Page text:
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The War of 1812

16 Feb 24

144 pages

Prof Andrew Lambert

The new edition of this beautifully illustrated book provides the ideal introduction to a complex, and much misunderstood conflict. It reflects the surge of new scholarship generated by the bicentenary, and emphasises the complexity of a war that was waged alongside the end game of the Napoleonic conflict. Canadian historian Carl Benn, an expert in Native American history, emphasises the role of their nations and alliances in a conflict driven by land, resources and the expansion of settler communities. He debunks the old American narrative of a victorious ‘Second War of Independence’. The United States started the war by invading modern Canada, but signally failed to acquire any land. It ended the war bankrupt, with its capital city in ruins, and the economy in crisis. The Royal Navy had a critical role in the Anglo-Canadian victory. In a series of targeted amphibious operations Admiral Sir George Cockburn crushed the economic life of Maryland and Virginia, the key states that supported the war. When 4,000 of Wellington’s redcoats arrived, he led an operation that captured and burnt Washington DC. Sea control and economic blockade had enabled the handful of regular troops that could be spared from Europe before 1814 to defend Canada. Today the war retains a significant presence in Canadian and American public history, but it is critical to that of Native American peoples. Their story is compelling and largely unknown in this country, indeed the entire war was effectively ignored in Britain for many decades. This is peculiarly odd given that Britain won the war, and dictated the peace terms, which included retaining the legal bases of economic warfare. By contrast the Americans abandoned all their pre-war demands.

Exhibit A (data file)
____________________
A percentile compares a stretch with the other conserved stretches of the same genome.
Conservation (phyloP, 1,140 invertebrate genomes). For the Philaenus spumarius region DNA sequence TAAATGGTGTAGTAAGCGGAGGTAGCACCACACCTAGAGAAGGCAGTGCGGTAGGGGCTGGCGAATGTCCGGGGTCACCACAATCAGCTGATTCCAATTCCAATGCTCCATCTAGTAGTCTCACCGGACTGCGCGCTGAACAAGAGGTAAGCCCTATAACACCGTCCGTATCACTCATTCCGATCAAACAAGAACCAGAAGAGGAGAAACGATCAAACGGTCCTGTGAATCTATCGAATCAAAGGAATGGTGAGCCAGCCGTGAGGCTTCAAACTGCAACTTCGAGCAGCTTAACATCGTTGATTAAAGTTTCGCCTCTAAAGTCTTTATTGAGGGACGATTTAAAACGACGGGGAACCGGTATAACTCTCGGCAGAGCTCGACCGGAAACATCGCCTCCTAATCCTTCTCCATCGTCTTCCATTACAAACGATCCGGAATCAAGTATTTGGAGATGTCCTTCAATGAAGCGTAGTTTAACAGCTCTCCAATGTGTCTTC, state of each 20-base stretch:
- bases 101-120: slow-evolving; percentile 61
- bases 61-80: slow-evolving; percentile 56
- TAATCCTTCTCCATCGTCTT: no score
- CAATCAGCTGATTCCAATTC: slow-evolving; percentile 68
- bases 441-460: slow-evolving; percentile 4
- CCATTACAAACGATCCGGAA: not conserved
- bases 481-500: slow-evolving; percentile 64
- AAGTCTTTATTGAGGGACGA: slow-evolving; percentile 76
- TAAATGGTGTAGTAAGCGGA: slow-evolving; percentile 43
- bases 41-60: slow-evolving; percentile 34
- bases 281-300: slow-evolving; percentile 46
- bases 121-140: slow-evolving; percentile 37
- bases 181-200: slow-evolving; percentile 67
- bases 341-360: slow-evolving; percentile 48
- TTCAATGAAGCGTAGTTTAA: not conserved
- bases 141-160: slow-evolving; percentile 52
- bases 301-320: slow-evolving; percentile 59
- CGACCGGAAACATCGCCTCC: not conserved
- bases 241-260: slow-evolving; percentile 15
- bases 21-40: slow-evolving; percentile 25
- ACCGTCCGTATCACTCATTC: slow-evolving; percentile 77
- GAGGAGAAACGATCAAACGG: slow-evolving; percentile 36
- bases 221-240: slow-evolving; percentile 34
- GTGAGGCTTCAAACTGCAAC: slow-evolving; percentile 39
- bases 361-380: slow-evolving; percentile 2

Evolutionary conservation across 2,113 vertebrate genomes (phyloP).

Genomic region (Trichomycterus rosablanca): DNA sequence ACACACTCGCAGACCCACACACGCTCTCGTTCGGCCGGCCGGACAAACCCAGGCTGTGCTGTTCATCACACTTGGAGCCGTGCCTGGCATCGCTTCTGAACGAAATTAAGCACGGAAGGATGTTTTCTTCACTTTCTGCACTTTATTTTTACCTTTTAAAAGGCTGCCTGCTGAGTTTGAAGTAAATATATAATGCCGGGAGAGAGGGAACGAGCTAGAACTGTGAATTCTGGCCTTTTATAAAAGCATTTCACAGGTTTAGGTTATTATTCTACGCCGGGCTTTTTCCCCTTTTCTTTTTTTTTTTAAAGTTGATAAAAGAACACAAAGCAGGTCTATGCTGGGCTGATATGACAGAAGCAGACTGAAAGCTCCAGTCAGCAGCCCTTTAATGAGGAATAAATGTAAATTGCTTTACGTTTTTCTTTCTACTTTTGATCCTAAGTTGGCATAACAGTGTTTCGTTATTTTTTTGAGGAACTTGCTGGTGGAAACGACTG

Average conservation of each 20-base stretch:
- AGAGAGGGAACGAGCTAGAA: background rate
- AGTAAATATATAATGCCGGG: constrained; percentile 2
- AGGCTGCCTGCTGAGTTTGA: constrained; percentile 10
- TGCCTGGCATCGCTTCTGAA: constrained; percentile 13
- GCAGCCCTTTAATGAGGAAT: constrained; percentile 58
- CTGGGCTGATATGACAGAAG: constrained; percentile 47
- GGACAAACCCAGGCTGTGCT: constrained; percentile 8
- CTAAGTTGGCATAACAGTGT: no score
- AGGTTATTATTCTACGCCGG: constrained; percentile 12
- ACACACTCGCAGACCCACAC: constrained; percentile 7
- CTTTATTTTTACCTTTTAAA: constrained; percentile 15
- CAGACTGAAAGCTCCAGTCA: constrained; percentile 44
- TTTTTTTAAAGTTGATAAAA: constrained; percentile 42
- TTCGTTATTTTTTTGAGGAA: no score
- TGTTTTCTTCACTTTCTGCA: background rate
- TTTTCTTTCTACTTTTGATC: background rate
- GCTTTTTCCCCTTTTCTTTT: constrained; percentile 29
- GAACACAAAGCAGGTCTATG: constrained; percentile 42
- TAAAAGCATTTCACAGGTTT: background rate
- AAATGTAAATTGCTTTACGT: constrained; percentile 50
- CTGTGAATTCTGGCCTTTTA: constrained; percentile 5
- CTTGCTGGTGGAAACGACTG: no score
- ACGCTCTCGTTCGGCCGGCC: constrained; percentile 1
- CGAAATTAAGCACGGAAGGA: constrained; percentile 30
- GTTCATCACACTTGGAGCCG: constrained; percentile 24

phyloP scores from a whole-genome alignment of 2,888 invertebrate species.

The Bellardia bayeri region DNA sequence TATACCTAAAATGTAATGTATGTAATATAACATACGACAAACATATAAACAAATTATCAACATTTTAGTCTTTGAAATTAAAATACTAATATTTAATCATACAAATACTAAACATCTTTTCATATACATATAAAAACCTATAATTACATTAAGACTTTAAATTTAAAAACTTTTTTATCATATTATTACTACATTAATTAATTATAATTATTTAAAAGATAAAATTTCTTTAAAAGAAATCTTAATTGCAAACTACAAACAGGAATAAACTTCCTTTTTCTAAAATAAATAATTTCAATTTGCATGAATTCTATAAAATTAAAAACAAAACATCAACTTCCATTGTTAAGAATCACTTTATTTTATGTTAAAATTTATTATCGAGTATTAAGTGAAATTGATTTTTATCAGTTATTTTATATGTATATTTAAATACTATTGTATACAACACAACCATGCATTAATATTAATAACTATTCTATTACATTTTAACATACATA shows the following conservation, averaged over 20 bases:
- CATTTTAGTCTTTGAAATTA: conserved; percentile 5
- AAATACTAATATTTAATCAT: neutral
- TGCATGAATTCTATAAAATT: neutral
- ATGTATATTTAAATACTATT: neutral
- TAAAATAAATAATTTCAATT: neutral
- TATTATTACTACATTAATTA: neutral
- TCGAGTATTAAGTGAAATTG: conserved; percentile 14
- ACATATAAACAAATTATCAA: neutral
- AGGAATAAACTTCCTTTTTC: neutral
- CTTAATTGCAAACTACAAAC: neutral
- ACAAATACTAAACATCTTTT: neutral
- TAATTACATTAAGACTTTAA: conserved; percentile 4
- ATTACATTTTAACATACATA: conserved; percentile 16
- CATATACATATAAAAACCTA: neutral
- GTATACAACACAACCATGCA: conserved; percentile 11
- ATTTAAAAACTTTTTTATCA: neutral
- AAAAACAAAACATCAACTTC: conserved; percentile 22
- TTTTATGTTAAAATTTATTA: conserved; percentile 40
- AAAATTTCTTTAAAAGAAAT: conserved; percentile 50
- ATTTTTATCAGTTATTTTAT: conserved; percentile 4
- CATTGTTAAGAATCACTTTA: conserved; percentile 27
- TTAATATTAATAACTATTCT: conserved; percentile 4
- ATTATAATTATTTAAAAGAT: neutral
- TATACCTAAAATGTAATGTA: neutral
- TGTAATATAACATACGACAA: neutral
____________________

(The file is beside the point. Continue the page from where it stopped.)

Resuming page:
Carl Benn has distilled the latest scholarship into a concise and compelling analysis of a much misunderstood conflict, balancing critical analysis with elegant exposition, working with excellent full colour maps and artwork that puts many other publishers to shame. How many know why there is an HMS President in London? A terrific book.